The media have always played a crucial role in many aspects of life. Journalists reflect events happening in the world in a form suited to mass consumption. While individuals have preferences concerning the types of media they may peruse, all agree that they desire true and unbiased information. Unfortunately, it is often the case that data passed to the public bear a marked difference from the actual version of events. The present paper will focus on the connections between the media and democracy through reflecting on the major issues and concerns such as a free press, fake news, citizen journalism, and more.
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Technically, the freedom of the press is supposed to be protected at the governmental level. In the United States, this freedom is declared in the First Amendment to the Constitution (Campbell et al. 433). However, as numerous examples indicate, the conditions set forth in the Constitution are not always reflected in reality. Often, journalists’ attempts to depict events that play out in the country’s political life meet obstacles from the rich and powerful. Sometimes, the news, if told just as it happened, might show an important person in the “wrong” light, and reporters are not allowed to tell the true story. Thus, it is not possible to say that the freedom of the press is sufficiently protected in the United States since journalists do not always have an opportunity to present the real facts.
The free press plays a vital role in society. In one article, Caroline Little noted that a country’s democracy is contingent on the independence of the media. It would be difficult to argue with this opinion since, without a democratic press, a democratic state would be unlikely to survive. When journalists have the privilege to depict events in an unbiased way, other population groups living in the country will be free to express and exchange ideas and opinions. The freedom of the press has a sometimes overlooked crucial weight. Lack of this independence threatens many aspects of a decent life; the people of such a nation are likely to be oppressed and unable to protect their rights.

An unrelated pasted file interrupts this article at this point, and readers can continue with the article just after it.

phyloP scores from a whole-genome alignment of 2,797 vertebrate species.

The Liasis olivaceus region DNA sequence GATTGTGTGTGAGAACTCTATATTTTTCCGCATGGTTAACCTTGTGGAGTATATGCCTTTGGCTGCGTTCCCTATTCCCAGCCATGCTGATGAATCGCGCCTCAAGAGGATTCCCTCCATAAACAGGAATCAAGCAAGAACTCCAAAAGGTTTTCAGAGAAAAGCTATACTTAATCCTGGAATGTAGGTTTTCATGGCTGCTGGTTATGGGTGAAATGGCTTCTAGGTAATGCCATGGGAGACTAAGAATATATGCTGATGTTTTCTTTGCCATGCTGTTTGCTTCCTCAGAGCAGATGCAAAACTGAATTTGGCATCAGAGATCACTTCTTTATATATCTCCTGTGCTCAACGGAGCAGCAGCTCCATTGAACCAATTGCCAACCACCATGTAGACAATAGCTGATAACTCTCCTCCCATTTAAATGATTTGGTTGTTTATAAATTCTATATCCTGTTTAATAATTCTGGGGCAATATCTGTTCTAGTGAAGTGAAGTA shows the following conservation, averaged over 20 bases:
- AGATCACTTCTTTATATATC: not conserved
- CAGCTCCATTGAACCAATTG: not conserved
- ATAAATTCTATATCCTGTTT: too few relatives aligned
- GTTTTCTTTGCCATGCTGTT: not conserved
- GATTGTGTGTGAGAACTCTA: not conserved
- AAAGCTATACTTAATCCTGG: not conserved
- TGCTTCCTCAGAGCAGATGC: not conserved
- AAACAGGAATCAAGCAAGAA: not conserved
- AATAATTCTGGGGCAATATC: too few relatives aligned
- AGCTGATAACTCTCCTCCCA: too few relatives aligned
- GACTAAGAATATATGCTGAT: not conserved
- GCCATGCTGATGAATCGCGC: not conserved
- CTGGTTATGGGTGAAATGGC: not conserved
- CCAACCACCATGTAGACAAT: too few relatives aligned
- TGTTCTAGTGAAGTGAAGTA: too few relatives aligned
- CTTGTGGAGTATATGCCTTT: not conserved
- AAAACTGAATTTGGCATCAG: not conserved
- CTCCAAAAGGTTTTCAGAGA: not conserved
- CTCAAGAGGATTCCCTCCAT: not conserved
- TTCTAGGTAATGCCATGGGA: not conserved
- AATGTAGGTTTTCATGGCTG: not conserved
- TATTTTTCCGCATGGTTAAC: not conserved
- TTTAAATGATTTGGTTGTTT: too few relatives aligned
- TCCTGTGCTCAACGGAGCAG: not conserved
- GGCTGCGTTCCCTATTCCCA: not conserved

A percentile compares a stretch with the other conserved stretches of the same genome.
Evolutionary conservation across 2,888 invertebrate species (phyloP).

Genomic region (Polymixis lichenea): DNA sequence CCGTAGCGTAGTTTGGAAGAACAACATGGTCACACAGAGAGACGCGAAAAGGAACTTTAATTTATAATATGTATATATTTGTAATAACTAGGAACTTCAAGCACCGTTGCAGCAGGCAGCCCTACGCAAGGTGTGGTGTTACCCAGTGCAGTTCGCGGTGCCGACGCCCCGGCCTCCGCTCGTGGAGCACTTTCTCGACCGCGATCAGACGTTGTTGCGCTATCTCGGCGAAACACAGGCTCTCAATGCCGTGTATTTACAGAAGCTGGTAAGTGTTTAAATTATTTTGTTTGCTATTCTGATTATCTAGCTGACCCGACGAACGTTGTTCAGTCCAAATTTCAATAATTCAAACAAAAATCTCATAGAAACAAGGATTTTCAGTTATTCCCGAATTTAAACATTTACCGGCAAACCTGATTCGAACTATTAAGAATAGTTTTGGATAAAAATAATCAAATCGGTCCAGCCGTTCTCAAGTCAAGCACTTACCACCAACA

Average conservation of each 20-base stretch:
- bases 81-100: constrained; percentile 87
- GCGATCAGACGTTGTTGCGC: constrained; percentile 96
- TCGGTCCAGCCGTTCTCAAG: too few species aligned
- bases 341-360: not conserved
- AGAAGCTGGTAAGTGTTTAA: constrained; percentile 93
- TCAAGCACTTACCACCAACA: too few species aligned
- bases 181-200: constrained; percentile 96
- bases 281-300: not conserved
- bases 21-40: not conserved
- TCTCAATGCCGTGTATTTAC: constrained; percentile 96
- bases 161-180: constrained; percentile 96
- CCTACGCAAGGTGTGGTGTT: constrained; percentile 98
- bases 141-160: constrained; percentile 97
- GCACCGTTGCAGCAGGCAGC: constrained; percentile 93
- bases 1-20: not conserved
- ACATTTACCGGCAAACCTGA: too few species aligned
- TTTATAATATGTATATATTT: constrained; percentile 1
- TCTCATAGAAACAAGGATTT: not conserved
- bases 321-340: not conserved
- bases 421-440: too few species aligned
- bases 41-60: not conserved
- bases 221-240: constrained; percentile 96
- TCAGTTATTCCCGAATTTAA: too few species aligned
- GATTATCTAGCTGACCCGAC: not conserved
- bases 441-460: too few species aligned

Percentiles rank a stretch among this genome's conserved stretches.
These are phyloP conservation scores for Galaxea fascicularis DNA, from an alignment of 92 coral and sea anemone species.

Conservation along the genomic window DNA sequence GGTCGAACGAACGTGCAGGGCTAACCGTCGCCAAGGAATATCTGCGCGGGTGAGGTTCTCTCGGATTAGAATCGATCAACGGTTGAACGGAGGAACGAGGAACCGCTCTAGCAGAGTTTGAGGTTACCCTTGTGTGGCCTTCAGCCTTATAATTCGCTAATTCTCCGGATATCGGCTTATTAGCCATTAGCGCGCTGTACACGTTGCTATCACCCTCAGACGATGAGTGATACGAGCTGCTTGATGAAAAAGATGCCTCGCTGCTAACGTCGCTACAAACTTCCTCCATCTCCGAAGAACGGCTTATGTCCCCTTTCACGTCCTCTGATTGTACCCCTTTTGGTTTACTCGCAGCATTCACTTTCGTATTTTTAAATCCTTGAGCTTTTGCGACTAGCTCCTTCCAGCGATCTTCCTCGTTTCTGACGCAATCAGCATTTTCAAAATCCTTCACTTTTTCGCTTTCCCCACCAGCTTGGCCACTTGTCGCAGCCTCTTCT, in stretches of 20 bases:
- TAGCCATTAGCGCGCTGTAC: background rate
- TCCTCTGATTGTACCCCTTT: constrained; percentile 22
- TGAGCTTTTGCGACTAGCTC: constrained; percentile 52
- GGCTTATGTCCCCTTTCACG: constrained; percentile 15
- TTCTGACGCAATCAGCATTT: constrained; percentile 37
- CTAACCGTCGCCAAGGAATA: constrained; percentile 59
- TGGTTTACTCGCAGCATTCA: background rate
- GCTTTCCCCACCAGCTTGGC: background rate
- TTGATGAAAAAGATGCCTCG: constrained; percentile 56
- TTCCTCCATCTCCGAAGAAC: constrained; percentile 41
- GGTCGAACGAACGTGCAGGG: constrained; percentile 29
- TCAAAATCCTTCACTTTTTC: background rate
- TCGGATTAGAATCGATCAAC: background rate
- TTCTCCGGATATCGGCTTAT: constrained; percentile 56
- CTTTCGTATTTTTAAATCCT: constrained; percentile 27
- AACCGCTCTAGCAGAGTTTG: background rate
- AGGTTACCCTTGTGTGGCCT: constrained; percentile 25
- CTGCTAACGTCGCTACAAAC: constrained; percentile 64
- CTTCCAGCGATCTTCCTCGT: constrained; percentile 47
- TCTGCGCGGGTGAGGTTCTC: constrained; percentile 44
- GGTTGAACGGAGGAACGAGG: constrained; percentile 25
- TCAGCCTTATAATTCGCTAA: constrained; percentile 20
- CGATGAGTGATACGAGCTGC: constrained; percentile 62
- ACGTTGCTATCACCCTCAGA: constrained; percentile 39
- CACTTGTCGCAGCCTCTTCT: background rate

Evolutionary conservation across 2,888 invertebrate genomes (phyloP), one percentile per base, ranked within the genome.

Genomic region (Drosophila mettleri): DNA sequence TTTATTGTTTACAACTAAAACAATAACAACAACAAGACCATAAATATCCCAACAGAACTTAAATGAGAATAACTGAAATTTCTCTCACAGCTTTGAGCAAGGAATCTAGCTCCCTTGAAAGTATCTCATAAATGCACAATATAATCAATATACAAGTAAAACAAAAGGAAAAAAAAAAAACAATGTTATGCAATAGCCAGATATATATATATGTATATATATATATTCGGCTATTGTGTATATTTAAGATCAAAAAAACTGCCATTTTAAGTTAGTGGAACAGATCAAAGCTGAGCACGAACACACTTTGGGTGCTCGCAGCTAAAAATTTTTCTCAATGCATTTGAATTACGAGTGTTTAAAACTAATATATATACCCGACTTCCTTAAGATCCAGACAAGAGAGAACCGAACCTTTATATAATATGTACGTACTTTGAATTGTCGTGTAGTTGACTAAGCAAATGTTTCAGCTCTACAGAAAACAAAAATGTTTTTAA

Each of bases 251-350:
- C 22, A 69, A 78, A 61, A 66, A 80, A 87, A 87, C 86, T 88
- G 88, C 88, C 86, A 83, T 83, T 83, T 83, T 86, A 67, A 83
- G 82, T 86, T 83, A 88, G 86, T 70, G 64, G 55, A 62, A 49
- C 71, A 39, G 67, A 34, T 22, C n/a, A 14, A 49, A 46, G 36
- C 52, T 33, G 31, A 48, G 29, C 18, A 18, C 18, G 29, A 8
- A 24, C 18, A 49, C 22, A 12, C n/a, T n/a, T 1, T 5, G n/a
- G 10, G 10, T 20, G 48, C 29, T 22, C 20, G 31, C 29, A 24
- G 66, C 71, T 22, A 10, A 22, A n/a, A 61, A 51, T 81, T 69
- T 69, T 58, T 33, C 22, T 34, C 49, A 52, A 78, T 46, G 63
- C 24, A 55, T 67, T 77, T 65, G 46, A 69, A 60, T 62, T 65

It is one thing when journalists are not allowed to reflect the events realistically, and it is another when they do not want to do so. Media bias is a serious negative aspect of journalism that affects many important processes in the country. In particular, political leanings on the part of reporters is believed to have become the norm in the United States, leading to an unrealistic reflection on elections (Del Beccaro). The reason for reporters’ biases is probably due to the natural tendency to prejudice that is a part of human nature. However, in some cases, biases are born of the inability to thoroughly analyze events and draw correct conclusions. The amount and quality of news coverage can significantly impact citizens’ choices and preferences. Therefore, it is critical to eliminate or, preferably, eradicate biases among journalists since they should ideally offer only true facts to the public.
In discussing the media and democracy, the issue of fake news stands out. McNair defines this term as propaganda or false data presented as authentic information with the aim of misleading media consumers. On the one hand, the prevalence of fake news implies the existence of much democracy in the media. On the other hand, as fake news reporters in many cases are not real journalists, it is necessary to be cautious when referring to these issues in terms of freedom of speech. Fake news is a negative phenomenon, and it is essential to teach media consumers to discern between true and unrealistic news pieces to avoid being deceived.